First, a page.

Further changes have recently been announced to the Coronavirus Job Retention Scheme (“CJRS”). There are currently millions of people who are part of the CJRS, so they will have a wide impact.
The changes can be summarised as follows:
- From 1 July 2020 employees who are on furlough will be able to return to work part time (currently an employee on furlough is not allowed to do any work for his/her employer).
- Nothing has been announced specifying how many hours an employee can work part time while on furlough, and so this is to be decided by each firm.
- An employer will need to pay the employee for the time that they are working (at their normal rate), while still being able to claim on the CJRS in relation to the employee’s normal hours that are not worked.
- Any new arrangement regarding working part time while on furlough must be agreed by the employer and employee in writing.
Closing the scheme
- The CJRS is going to close to new entrants from 30 June, which means that the final date that an employer can furlough an employee for the first time is 10 June.
Changes in payments
To recognise that the intention is to get employees returning to work, from 1 August, the level of the contribution to wages made by the CJRS will be slowly tapered.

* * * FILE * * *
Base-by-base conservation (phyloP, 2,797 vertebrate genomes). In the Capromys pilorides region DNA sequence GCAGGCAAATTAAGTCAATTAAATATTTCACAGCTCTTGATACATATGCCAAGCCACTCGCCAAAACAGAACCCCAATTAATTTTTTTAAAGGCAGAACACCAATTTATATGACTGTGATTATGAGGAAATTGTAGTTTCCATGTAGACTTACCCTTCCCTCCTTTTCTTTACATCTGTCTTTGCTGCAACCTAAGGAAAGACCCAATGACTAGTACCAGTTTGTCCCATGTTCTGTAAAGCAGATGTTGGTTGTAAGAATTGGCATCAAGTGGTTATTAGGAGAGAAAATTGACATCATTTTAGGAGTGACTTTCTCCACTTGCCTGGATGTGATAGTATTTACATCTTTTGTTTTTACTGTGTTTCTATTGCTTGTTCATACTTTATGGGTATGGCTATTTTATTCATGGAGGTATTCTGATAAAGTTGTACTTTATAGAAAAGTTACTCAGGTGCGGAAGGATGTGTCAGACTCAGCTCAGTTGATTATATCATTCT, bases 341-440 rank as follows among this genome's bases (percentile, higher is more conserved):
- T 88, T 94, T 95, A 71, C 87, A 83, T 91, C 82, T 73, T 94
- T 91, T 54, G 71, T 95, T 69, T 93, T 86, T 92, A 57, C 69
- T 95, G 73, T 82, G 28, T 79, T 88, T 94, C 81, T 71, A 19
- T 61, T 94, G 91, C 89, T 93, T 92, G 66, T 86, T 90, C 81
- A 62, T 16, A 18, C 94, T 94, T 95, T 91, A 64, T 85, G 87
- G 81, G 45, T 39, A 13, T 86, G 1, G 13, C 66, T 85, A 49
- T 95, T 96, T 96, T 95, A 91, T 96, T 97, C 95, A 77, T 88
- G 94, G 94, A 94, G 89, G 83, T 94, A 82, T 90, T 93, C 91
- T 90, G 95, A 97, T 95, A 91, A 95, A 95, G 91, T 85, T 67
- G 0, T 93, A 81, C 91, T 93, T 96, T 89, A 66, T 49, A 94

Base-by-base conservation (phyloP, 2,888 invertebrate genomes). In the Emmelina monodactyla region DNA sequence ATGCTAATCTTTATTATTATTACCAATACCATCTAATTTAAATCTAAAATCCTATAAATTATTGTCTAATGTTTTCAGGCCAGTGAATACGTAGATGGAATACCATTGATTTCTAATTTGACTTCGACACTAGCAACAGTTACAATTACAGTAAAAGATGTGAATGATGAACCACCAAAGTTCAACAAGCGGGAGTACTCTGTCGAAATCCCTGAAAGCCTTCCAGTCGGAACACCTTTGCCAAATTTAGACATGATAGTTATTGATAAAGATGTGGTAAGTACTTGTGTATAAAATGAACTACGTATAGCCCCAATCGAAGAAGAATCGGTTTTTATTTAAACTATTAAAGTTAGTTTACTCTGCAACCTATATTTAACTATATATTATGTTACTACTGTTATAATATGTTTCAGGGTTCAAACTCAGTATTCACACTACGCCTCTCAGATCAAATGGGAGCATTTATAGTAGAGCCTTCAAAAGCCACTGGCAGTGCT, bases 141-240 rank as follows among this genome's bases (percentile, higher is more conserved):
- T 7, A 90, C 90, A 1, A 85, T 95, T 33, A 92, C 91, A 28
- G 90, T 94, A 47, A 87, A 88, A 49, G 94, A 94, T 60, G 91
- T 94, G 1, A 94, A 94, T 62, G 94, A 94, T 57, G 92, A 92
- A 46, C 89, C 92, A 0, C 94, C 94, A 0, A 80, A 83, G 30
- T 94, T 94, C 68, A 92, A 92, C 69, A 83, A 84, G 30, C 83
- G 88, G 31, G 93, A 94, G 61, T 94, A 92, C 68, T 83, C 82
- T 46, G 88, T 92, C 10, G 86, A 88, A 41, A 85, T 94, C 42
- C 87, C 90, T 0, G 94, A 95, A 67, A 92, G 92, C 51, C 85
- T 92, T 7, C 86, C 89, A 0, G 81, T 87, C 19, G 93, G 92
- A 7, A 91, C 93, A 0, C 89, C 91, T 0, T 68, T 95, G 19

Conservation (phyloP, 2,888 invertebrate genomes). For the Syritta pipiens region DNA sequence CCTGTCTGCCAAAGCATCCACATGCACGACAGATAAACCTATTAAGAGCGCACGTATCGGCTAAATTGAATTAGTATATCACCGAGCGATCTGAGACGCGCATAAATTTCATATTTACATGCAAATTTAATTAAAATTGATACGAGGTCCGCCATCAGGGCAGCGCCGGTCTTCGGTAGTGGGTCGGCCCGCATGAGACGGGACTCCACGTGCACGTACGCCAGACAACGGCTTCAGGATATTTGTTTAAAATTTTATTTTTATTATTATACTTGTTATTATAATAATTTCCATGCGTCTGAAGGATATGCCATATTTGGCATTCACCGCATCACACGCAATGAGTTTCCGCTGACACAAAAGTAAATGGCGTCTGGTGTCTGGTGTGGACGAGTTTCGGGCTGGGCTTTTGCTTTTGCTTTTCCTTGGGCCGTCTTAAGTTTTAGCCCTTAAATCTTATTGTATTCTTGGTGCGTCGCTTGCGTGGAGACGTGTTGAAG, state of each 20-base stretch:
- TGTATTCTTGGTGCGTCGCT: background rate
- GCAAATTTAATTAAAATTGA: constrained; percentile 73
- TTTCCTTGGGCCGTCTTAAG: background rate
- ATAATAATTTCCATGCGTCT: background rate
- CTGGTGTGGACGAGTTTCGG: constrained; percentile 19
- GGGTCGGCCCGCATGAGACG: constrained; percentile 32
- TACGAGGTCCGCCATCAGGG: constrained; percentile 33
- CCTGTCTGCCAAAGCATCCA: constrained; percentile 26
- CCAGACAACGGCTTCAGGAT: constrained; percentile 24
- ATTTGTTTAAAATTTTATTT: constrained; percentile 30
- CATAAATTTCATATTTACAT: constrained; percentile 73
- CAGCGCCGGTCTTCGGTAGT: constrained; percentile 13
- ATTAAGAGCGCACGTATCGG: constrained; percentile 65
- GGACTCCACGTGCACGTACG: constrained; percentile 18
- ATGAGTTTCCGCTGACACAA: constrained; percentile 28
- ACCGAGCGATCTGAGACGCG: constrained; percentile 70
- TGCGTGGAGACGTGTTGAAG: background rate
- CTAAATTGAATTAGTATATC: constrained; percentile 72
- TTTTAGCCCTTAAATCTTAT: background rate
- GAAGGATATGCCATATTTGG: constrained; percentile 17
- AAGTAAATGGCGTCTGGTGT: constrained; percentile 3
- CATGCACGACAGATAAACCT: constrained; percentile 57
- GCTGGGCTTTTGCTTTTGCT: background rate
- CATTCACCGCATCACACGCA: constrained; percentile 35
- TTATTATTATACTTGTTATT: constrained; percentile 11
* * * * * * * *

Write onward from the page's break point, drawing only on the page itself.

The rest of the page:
- In July, the government will pay 80% of wages up to a cap of £2,500 as well as employer National Insurance Contributions (ER NICS) and pension contributions for the hours the employee does not work (which is the current situation).
- In August, the government will pay 80% of wages up to a cap of £2,500 and employers will pay ER NICs and pension contributions for the hours the employee does not work.
- In September, the government will pay 70% of wages up to a cap of £2,187.50 for the hours the employee does not work. Employers will pay ER NICs and pension contributions and 10% of wages to make up 80% total up to a cap of £2,500.
- In October, the government will pay 60% of wages up to a cap of £1,875 for the hours the employee does not work. Employers will pay ER NICs and pension contributions and 20% of wages to make up 80% total up to a cap of £2,500.
- The caps will be proportional to the hours not worked.
- An employer can still choose to make up any shortfall in wages itself.
The law stated in this article is correct as of 2 June 2020.
If you have any employment law queries, please do not hesitate to contact David Nathan at email@example.com or on 020 7822 2247.
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